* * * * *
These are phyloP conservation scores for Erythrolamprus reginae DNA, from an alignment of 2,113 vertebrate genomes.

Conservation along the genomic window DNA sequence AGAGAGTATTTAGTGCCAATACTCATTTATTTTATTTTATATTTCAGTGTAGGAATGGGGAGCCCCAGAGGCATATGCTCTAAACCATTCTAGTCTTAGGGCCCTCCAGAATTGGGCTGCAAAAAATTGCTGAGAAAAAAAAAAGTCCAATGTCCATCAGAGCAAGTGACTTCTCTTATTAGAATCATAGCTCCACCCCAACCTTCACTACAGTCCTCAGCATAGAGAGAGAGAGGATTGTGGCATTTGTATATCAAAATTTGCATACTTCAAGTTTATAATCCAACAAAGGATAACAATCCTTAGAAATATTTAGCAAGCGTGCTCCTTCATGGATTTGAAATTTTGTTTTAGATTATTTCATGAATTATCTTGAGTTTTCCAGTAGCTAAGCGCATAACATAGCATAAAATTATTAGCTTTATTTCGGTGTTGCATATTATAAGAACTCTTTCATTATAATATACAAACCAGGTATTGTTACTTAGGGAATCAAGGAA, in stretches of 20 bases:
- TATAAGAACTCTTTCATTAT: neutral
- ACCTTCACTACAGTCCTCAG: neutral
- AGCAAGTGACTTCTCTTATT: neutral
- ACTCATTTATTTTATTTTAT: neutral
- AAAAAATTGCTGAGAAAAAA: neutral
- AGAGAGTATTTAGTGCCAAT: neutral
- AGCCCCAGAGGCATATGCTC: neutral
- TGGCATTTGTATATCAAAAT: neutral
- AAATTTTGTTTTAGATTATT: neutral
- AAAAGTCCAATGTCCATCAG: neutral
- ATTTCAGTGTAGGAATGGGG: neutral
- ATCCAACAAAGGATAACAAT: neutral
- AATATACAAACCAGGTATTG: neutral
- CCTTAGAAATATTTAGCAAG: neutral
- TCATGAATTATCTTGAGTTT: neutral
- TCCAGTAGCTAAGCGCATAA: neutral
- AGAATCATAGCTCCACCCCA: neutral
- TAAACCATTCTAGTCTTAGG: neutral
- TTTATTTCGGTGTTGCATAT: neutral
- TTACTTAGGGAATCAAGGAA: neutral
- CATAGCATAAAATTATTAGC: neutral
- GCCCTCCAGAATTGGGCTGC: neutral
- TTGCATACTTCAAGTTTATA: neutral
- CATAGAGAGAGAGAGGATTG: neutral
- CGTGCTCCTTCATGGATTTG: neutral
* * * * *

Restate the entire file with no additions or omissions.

These are phyloP conservation scores for Erythrolamprus reginae DNA, from an alignment of 2,113 vertebrate genomes.

Conservation along the genomic window DNA sequence AGAGAGTATTTAGTGCCAATACTCATTTATTTTATTTTATATTTCAGTGTAGGAATGGGGAGCCCCAGAGGCATATGCTCTAAACCATTCTAGTCTTAGGGCCCTCCAGAATTGGGCTGCAAAAAATTGCTGAGAAAAAAAAAAGTCCAATGTCCATCAGAGCAAGTGACTTCTCTTATTAGAATCATAGCTCCACCCCAACCTTCACTACAGTCCTCAGCATAGAGAGAGAGAGGATTGTGGCATTTGTATATCAAAATTTGCATACTTCAAGTTTATAATCCAACAAAGGATAACAATCCTTAGAAATATTTAGCAAGCGTGCTCCTTCATGGATTTGAAATTTTGTTTTAGATTATTTCATGAATTATCTTGAGTTTTCCAGTAGCTAAGCGCATAACATAGCATAAAATTATTAGCTTTATTTCGGTGTTGCATATTATAAGAACTCTTTCATTATAATATACAAACCAGGTATTGTTACTTAGGGAATCAAGGAA, in stretches of 20 bases:
- TATAAGAACTCTTTCATTAT: neutral
- ACCTTCACTACAGTCCTCAG: neutral
- AGCAAGTGACTTCTCTTATT: neutral
- ACTCATTTATTTTATTTTAT: neutral
- AAAAAATTGCTGAGAAAAAA: neutral
- AGAGAGTATTTAGTGCCAAT: neutral
- AGCCCCAGAGGCATATGCTC: neutral
- TGGCATTTGTATATCAAAAT: neutral
- AAATTTTGTTTTAGATTATT: neutral
- AAAAGTCCAATGTCCATCAG: neutral
- ATTTCAGTGTAGGAATGGGG: neutral
- ATCCAACAAAGGATAACAAT: neutral
- AATATACAAACCAGGTATTG: neutral
- CCTTAGAAATATTTAGCAAG: neutral
- TCATGAATTATCTTGAGTTT: neutral
- TCCAGTAGCTAAGCGCATAA: neutral
- AGAATCATAGCTCCACCCCA: neutral
- TAAACCATTCTAGTCTTAGG: neutral
- TTTATTTCGGTGTTGCATAT: neutral
- TTACTTAGGGAATCAAGGAA: neutral
- CATAGCATAAAATTATTAGC: neutral
- GCCCTCCAGAATTGGGCTGC: neutral
- TTGCATACTTCAAGTTTATA: neutral
- CATAGAGAGAGAGAGGATTG: neutral
- CGTGCTCCTTCATGGATTTG: neutral